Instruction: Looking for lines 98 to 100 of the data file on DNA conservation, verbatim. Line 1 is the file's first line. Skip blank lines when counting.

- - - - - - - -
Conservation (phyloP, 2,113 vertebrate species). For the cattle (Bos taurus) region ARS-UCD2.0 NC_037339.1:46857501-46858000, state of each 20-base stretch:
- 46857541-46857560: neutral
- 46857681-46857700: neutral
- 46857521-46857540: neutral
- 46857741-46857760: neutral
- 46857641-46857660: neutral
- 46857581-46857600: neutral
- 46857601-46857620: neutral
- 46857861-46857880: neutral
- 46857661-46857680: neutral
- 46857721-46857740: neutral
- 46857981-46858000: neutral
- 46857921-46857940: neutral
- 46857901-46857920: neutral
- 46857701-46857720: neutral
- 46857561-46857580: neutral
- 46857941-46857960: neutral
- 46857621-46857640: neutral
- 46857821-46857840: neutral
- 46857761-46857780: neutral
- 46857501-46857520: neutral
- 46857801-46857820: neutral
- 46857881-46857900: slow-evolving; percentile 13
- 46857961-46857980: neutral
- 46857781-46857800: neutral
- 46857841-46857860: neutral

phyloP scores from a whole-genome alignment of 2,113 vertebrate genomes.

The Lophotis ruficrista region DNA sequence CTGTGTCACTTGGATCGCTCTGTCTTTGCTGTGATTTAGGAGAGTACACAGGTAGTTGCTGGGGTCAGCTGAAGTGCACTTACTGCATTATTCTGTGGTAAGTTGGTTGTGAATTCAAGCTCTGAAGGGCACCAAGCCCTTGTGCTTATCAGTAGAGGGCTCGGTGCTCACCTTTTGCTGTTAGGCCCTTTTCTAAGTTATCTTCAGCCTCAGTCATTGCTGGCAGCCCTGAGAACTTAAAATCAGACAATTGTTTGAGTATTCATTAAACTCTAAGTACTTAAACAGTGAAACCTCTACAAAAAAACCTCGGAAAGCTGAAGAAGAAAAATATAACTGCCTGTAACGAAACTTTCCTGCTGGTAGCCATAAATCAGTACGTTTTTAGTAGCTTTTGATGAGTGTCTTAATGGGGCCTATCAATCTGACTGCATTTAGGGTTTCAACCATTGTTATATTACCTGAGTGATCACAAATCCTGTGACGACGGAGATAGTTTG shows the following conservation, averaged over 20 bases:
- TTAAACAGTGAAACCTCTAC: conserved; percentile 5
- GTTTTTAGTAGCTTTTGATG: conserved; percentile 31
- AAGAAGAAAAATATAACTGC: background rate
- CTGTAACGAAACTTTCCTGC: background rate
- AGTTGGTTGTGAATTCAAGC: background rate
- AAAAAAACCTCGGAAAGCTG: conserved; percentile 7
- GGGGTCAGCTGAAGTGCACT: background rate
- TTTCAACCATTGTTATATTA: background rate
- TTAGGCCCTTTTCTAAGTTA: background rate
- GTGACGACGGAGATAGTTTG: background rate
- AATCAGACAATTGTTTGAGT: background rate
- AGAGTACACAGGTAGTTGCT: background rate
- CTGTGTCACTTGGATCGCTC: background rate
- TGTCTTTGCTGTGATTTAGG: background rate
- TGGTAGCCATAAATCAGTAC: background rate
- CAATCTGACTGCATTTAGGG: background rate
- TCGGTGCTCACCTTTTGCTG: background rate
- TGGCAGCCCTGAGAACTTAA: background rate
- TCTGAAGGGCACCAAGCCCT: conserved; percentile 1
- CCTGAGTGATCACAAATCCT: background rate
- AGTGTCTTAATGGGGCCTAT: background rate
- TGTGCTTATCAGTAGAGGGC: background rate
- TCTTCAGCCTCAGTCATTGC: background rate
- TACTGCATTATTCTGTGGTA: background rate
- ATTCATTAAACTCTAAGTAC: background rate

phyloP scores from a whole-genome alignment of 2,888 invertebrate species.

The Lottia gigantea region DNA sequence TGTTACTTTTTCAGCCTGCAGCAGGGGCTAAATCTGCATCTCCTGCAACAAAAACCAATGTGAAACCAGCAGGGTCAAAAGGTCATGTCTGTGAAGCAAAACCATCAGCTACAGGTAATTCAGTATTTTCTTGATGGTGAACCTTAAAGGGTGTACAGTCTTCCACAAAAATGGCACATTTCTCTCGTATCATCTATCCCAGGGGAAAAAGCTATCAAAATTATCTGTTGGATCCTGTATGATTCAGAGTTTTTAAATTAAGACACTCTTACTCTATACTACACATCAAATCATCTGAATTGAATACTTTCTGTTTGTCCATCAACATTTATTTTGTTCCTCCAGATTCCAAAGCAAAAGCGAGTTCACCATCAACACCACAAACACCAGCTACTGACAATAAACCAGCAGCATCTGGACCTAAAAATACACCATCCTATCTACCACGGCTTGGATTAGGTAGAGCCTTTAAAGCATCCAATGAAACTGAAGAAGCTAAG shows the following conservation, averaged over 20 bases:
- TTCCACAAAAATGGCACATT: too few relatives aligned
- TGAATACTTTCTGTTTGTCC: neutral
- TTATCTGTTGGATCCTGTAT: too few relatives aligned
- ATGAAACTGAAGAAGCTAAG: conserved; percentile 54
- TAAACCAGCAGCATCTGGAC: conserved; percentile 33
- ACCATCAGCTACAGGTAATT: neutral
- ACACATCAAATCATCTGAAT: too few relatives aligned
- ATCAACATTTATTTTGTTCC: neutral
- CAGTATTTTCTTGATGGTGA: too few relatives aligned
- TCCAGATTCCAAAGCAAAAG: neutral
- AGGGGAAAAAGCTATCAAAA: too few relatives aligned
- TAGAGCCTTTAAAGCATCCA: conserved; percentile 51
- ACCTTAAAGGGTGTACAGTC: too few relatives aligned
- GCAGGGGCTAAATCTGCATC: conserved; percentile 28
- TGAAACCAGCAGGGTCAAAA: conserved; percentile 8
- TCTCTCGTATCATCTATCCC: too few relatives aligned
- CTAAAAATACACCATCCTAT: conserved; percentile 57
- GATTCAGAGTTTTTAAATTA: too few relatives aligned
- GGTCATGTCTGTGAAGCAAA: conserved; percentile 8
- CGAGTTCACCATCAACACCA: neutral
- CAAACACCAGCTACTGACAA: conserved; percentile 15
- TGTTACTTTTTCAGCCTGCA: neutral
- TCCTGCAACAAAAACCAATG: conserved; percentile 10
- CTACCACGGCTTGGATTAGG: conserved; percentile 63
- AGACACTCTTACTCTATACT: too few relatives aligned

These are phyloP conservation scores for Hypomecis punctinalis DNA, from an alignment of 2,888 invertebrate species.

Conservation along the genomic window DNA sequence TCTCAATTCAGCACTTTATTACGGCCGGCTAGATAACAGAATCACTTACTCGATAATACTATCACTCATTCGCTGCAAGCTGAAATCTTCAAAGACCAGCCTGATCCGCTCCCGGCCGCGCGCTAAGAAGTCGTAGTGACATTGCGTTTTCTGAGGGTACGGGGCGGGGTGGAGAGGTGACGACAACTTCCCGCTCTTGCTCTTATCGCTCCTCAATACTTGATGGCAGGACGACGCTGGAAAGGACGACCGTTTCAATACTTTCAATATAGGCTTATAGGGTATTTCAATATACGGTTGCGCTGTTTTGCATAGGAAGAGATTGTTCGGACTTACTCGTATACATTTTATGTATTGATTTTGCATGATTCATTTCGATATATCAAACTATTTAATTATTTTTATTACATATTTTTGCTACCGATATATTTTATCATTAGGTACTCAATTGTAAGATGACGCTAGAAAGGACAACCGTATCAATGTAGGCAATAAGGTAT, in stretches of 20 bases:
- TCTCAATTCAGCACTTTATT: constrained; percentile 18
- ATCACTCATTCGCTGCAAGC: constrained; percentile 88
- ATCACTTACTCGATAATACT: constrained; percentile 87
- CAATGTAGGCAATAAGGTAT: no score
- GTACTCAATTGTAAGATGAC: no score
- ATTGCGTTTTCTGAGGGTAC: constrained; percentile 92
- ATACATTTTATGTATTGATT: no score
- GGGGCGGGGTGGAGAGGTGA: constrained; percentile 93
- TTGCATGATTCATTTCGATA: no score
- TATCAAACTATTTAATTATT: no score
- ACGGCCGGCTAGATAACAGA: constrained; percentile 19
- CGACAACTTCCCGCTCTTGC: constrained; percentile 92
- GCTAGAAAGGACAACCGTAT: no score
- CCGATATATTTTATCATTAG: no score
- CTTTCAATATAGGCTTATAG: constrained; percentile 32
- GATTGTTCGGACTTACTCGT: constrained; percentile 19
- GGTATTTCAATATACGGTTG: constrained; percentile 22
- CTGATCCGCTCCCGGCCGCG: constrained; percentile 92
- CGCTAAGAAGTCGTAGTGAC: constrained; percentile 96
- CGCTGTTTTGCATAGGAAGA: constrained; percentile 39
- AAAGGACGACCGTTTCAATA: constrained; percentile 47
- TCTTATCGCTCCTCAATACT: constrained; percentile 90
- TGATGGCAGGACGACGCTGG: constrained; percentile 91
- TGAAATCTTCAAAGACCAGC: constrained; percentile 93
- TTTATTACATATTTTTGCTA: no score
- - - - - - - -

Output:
- GATTGTTCGGACTTACTCGT: constrained; percentile 19
- GGTATTTCAATATACGGTTG: constrained; percentile 22
- CTGATCCGCTCCCGGCCGCG: constrained; percentile 92